Students used to learn typing in high school. Now, it’s a requirement for learning much earlier. So, how do you make typing fun enough to keep your students motivated?
While most people have their preferences for Macs vs. PCs or laptops vs. desktops, one thing that is consistent regardless of what type of computer you are using is the keyboard.
(As long as you’re shopping in the United States, that is.)
But this hasn’t always been the case.
Much of the meaning you get from talking with someone in person comes from their gestures and facial expressions. This aspect of communication is lost in the visually devoid world of texting, and emojis pick up the slack, making digital communication more precise.
Aside from the standard QWERTY keyboard used in the U.S., there are actually many different keyboard layouts available to accommodate different languages. The keys on these international keyboards are located in different places based on the letters and accents that are used most frequently…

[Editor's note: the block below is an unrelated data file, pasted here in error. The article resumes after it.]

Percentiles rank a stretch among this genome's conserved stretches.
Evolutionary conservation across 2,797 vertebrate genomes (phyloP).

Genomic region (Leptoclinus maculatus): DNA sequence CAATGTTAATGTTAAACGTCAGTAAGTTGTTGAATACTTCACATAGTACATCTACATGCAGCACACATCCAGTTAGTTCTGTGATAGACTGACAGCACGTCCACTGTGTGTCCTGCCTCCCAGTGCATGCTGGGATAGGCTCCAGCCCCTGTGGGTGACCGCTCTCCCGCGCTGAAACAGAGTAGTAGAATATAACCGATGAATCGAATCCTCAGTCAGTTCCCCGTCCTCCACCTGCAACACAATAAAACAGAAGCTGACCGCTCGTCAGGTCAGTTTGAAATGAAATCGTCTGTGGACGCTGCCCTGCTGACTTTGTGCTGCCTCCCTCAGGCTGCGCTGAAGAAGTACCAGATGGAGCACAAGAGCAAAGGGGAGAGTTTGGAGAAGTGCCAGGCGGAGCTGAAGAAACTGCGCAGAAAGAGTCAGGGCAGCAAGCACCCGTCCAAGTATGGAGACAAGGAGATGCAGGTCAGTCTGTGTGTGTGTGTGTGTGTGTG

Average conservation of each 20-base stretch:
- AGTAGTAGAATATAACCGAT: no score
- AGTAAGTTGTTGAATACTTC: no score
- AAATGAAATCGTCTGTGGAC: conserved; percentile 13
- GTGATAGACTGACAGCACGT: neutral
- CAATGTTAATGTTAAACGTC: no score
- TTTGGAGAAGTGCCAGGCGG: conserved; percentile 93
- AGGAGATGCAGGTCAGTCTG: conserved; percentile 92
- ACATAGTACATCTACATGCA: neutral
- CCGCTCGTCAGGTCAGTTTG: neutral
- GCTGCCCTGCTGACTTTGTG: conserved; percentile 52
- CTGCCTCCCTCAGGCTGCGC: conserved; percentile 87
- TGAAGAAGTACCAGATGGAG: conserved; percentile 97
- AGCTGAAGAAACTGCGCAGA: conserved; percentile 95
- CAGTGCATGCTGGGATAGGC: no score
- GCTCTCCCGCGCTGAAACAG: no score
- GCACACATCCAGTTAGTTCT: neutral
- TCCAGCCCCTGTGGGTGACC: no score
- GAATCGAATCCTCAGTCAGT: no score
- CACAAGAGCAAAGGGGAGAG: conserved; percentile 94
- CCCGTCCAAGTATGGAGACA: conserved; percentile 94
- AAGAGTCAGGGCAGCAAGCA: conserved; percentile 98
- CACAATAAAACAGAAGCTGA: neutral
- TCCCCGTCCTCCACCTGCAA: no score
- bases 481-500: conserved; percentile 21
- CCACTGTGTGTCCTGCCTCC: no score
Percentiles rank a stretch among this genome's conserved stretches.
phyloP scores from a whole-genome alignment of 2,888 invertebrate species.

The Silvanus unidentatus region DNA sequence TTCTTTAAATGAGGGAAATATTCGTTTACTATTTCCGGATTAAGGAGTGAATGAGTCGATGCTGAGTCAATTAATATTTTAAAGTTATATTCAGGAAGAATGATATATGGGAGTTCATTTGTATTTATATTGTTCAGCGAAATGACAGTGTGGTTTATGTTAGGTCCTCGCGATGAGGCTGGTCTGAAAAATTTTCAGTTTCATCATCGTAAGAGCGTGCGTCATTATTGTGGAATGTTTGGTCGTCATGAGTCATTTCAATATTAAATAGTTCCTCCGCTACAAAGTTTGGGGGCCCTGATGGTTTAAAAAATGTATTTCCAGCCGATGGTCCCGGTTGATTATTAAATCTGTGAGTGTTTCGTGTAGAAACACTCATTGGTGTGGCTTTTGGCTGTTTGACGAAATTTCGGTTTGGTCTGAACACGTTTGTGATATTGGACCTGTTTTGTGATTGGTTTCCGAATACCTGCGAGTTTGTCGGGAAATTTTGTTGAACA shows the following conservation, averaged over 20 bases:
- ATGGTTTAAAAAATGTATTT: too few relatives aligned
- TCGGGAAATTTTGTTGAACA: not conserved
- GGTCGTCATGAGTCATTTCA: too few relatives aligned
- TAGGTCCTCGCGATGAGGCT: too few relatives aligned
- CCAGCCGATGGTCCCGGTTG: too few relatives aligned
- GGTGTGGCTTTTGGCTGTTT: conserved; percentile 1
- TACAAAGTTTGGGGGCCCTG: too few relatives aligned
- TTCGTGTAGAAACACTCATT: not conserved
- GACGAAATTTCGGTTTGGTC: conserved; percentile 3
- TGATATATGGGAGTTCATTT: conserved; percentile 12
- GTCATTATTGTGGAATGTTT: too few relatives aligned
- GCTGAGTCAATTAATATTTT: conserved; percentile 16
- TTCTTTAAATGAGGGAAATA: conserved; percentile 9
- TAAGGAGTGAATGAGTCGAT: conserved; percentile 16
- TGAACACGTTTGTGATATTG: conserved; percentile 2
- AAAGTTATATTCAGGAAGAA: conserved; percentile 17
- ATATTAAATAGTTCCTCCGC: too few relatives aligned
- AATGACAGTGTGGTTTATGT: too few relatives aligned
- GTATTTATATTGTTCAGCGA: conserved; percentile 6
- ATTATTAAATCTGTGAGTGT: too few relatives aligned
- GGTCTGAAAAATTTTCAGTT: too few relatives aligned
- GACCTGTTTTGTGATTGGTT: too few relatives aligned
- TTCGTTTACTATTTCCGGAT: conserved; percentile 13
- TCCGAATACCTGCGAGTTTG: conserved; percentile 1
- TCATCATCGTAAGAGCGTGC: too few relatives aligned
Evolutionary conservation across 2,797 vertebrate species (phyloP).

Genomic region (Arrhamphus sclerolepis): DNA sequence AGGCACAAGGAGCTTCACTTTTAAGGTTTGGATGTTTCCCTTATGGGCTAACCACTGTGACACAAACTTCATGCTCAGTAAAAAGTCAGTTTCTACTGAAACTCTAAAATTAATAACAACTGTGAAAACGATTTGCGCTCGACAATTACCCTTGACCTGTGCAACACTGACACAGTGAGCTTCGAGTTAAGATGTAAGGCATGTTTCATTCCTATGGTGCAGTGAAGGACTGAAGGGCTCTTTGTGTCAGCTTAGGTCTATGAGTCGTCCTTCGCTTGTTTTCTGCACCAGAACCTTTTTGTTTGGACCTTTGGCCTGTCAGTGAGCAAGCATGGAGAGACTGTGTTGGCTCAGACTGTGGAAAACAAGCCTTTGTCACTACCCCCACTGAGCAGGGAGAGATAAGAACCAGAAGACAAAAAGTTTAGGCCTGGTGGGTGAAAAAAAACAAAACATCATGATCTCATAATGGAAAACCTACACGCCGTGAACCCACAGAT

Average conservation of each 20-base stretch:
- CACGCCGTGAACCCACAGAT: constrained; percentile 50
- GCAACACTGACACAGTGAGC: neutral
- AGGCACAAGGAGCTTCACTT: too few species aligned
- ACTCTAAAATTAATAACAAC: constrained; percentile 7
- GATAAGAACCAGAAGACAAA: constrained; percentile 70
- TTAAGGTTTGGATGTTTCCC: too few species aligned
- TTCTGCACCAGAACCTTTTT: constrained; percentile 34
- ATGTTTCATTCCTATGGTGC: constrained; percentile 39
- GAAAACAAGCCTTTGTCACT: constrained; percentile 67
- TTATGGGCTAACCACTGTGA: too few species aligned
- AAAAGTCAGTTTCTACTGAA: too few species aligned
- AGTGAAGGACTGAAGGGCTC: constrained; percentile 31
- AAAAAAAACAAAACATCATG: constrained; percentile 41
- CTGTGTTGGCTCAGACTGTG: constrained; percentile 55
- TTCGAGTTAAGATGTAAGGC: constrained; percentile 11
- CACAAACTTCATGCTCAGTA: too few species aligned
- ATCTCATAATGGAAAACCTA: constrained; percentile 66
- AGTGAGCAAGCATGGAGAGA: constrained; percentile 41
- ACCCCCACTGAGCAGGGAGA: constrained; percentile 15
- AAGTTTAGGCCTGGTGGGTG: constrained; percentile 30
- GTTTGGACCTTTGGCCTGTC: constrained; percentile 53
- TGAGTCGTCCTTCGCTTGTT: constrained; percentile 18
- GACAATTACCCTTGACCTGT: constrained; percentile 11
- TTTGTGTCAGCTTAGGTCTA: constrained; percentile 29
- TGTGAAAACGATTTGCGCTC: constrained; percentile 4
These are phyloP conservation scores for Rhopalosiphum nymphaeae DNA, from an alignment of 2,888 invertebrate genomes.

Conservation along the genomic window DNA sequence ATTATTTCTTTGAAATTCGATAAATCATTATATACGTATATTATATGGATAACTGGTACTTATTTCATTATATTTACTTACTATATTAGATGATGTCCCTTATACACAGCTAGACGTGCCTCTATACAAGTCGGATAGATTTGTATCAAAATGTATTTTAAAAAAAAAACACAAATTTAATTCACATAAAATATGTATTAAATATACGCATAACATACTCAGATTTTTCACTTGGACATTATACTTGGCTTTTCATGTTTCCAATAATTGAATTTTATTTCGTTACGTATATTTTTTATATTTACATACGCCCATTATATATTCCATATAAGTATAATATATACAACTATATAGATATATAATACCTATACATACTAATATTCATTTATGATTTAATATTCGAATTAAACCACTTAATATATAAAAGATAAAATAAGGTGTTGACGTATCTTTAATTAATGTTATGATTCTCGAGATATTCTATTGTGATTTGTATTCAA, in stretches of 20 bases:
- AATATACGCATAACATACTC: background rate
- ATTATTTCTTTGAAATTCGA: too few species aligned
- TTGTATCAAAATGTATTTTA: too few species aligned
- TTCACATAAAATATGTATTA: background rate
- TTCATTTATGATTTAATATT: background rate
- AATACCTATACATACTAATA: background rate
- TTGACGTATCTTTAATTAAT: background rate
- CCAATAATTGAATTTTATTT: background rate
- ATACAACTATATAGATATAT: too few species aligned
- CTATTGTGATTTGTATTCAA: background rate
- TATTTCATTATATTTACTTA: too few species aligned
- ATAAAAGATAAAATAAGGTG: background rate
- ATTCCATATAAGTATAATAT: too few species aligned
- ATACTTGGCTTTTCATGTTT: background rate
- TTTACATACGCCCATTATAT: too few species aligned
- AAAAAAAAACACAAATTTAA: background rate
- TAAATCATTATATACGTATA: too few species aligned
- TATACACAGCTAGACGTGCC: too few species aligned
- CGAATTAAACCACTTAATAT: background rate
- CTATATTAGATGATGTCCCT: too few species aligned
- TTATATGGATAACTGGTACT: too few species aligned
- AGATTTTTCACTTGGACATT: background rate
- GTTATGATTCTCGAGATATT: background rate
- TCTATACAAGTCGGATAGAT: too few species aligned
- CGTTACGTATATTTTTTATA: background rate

Employers seek a min. typing speed of 50 wpm for the sake of productivity, and around 30% of managers say they wouldn’t hire someone who can’t touch type. Here are 10 of the top professions, and how typing is an integral part of the job.
One man, Dr. Dvorak, pledged to come up with a more efficient layout for the keyboard. After over a decade of studying the English language and the physiologies of our hands, he designed a whole new keyboard. One, he believed, which would enable people to type MUCH more quickly.